I recall a school field trip where she was one of my roommates. She would wake up every morning to pray, just before sunrise. I would watch her with my eyes only half open, entranced by the repetition of movements and phrases and the concentration and devotion with which they were performed. I asked her about her religion, her personal beliefs, her family’s views and her culture, and each time I was met with an honest and uninhibited response. She would never speak as if this was the only solution, the only way of thinking; she would simply state her belief without any imposition, you were free to disagree. She told me why she prayed, and why she fasted during Ramadan. She explained her views on dating, and how she would never marry someone who was not Muslim, simply for the lack of connection she felt she would have. She would tell me all this unabashedly, understanding and feeding my every curiosity.

Of course Malika was not the only close Muslim friend I had in Tanzania. She was not even my only deeply religious friend, of which I encountered more in that high school than I had ever before. I quickly discovered different sects of the Muslim religion, and the differences between them. There was even a significant difference between the personal beliefs of those within the same sect, just as there are between those of the Catholic sect of Christianity, or any other sect of any other religion.

To me she remained the symbol of a broken barrier; a shattered prejudice. Her veil taught me that no matter how open minded I imagined myself to be, there would always be a few preconceptions left to tear down. She showed me that a veil can give women just as much strength and independence as its absence. That veiled and muslim women are not passive. That they are not victims. And perhaps most importantly; that they want the same things as the rest of us; freedom, respect, and understanding.

Why I Write

Ever since I was little languages came easy to me, as they do, of course with most children. By the time I learned to talk I had picked up Mandarin from my nanny, Dutch & English from the other adults and children, and Portuguese from my mother. Being the child that I was, I would regularly pick out the easiest words to pronounce in each language and mash them together into a sentence that could not be understood by anyone other than myself and my brother.

Over the years I’ve forgotten all of my Mandarin and Dutch, but my interest in languages persisted. After I had some trouble in school my teacher suggested that I start a journal. I took to it like a bee to honey and filled an entire notebook in barely a month. Mind you, one line of my writing took up most of the page at the time, but I never stopped craving notebooks since. I could spend hours in a stationary shop, drooling over all the different notebooks, wanting to take all of them home and fill each of their pages with my still horrid handwriting. In fact to this day, when I need to express my feelings to someone I would much rather write it in a letter than I would confront them face to face.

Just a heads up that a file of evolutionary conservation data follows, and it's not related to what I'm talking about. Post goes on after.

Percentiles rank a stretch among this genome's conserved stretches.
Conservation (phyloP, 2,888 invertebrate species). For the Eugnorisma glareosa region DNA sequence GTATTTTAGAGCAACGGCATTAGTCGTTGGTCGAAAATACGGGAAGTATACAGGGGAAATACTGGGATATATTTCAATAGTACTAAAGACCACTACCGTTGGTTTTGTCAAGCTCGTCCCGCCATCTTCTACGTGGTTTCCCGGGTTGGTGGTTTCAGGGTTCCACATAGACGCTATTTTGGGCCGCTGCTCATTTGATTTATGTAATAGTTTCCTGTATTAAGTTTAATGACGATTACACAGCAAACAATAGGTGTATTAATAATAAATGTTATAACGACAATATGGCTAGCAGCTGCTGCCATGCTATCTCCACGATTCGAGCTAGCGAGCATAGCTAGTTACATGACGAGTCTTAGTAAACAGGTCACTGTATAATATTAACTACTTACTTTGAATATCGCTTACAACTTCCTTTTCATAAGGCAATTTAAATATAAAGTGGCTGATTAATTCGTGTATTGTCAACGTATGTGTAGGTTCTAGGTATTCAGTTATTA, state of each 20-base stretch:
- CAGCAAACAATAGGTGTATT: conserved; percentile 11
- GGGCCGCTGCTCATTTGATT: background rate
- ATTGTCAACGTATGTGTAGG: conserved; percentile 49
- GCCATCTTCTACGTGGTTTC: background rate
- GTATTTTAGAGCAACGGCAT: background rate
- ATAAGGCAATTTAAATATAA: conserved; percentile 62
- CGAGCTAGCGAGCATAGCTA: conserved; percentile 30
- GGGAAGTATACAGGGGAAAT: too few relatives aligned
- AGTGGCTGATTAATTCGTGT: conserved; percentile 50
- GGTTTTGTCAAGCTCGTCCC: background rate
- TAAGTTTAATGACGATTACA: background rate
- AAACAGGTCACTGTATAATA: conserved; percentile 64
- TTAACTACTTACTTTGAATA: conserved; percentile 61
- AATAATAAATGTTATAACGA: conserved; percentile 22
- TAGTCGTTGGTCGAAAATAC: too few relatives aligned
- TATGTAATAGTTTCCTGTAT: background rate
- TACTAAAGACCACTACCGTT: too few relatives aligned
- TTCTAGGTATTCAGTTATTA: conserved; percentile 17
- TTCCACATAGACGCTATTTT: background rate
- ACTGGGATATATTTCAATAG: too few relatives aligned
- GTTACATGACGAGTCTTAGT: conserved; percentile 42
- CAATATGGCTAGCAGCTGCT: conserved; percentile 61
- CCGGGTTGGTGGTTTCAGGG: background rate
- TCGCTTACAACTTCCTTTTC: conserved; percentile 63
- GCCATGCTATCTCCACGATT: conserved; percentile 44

Catharsis means different things to different people. Some people prefer to paint, others scream into a pillow, others exercise. I write. I let every word I feel flow onto a page and release it from the eternal chaos in my mind. I write because it clears my mind. I write because I’m happy, or sad, or angry. I write because in many ways it’s the purest way that I can be myself, express myself, and open myself to the world around me. I write for me, in the hope that you’ll find yourself somewhere between the lines.

“Do You Have Any Advice For Those of Us Just Starting Out?”

Ron Koertge

Give up sitting dutifully at your desk. Leave
your house or apartment. Go out into the world.

It’s all right to carry a notebook but a cheap
one is best, with pages the color of weak tea
and on the front a kitten or a space ship.

Avoid any enclosed space where more than
three people are wearing turtlenecks. Beware
any snow-covered chalet with deer tracks
across the muffled tennis courts.

Not surprisingly, libraries are a good place to write.
And the perfect place in a library is near an aisle
where a child a year or two old is playing as his
mother browses the ranks of the dead.

Often he will pull books from the bottom shelf.
The title, the author’s name, the brooding photo
on the flap mean nothing. Red book on black, gray
book on brown, he builds a tower. And the higher
it gets, the wider he grins.

You who asked for advice, listen: When the tower
falls, be like that child. Laugh so loud everybody
in the world frowns and says, “Shhhh.”

Then start again.

from Fever, 2006
Red Hen Press
source: http://www.loc.gov/poetry/180/007.html

Is University Really Worth the Cost?

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I recently watched an interview with Mike Rowe that I wish I had seen 5 years ago. As the host of “Dirty Jobs”, Rowe learned a lot about the American job market & economy. Most often he mentions how much happier and more fulfilled people in the who work ‘dirty jobs’ are, not because they followed their passion, but because they learned to love the work they did every day.